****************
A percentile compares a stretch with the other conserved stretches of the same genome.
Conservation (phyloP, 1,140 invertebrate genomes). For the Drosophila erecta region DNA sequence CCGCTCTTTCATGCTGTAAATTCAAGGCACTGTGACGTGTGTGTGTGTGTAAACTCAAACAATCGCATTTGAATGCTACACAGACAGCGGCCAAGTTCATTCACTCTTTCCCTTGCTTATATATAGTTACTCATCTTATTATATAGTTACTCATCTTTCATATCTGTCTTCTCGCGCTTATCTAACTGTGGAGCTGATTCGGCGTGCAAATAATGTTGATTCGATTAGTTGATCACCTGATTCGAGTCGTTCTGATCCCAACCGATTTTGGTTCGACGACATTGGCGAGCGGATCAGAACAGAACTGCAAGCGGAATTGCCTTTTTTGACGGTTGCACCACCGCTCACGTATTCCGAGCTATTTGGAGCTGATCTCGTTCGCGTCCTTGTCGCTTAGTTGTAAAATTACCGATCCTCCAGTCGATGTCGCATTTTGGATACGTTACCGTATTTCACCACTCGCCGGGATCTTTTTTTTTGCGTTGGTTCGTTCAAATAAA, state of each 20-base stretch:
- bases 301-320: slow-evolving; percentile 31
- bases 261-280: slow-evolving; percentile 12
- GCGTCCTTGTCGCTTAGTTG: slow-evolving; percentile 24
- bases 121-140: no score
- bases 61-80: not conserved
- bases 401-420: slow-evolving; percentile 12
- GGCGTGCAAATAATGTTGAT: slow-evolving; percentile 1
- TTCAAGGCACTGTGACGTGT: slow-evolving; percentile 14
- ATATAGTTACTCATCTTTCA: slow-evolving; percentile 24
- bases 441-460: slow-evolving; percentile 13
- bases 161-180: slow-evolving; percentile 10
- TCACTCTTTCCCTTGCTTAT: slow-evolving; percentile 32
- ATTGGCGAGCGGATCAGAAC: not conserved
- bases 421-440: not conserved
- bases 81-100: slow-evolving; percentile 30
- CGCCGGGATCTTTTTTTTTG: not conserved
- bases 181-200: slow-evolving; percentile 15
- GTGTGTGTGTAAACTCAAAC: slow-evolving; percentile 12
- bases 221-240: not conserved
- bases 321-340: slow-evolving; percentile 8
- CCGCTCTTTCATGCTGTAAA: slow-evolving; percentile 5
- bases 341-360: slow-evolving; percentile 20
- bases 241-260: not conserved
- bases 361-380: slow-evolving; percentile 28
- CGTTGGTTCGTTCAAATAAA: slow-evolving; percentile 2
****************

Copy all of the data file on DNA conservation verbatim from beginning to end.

A percentile compares a stretch with the other conserved stretches of the same genome.
Conservation (phyloP, 1,140 invertebrate genomes). For the Drosophila erecta region DNA sequence CCGCTCTTTCATGCTGTAAATTCAAGGCACTGTGACGTGTGTGTGTGTGTAAACTCAAACAATCGCATTTGAATGCTACACAGACAGCGGCCAAGTTCATTCACTCTTTCCCTTGCTTATATATAGTTACTCATCTTATTATATAGTTACTCATCTTTCATATCTGTCTTCTCGCGCTTATCTAACTGTGGAGCTGATTCGGCGTGCAAATAATGTTGATTCGATTAGTTGATCACCTGATTCGAGTCGTTCTGATCCCAACCGATTTTGGTTCGACGACATTGGCGAGCGGATCAGAACAGAACTGCAAGCGGAATTGCCTTTTTTGACGGTTGCACCACCGCTCACGTATTCCGAGCTATTTGGAGCTGATCTCGTTCGCGTCCTTGTCGCTTAGTTGTAAAATTACCGATCCTCCAGTCGATGTCGCATTTTGGATACGTTACCGTATTTCACCACTCGCCGGGATCTTTTTTTTTGCGTTGGTTCGTTCAAATAAA, state of each 20-base stretch:
- bases 301-320: slow-evolving; percentile 31
- bases 261-280: slow-evolving; percentile 12
- GCGTCCTTGTCGCTTAGTTG: slow-evolving; percentile 24
- bases 121-140: no score
- bases 61-80: not conserved
- bases 401-420: slow-evolving; percentile 12
- GGCGTGCAAATAATGTTGAT: slow-evolving; percentile 1
- TTCAAGGCACTGTGACGTGT: slow-evolving; percentile 14
- ATATAGTTACTCATCTTTCA: slow-evolving; percentile 24
- bases 441-460: slow-evolving; percentile 13
- bases 161-180: slow-evolving; percentile 10
- TCACTCTTTCCCTTGCTTAT: slow-evolving; percentile 32
- ATTGGCGAGCGGATCAGAAC: not conserved
- bases 421-440: not conserved
- bases 81-100: slow-evolving; percentile 30
- CGCCGGGATCTTTTTTTTTG: not conserved
- bases 181-200: slow-evolving; percentile 15
- GTGTGTGTGTAAACTCAAAC: slow-evolving; percentile 12
- bases 221-240: not conserved
- bases 321-340: slow-evolving; percentile 8
- CCGCTCTTTCATGCTGTAAA: slow-evolving; percentile 5
- bases 341-360: slow-evolving; percentile 20
- bases 241-260: not conserved
- bases 361-380: slow-evolving; percentile 28
- CGTTGGTTCGTTCAAATAAA: slow-evolving; percentile 2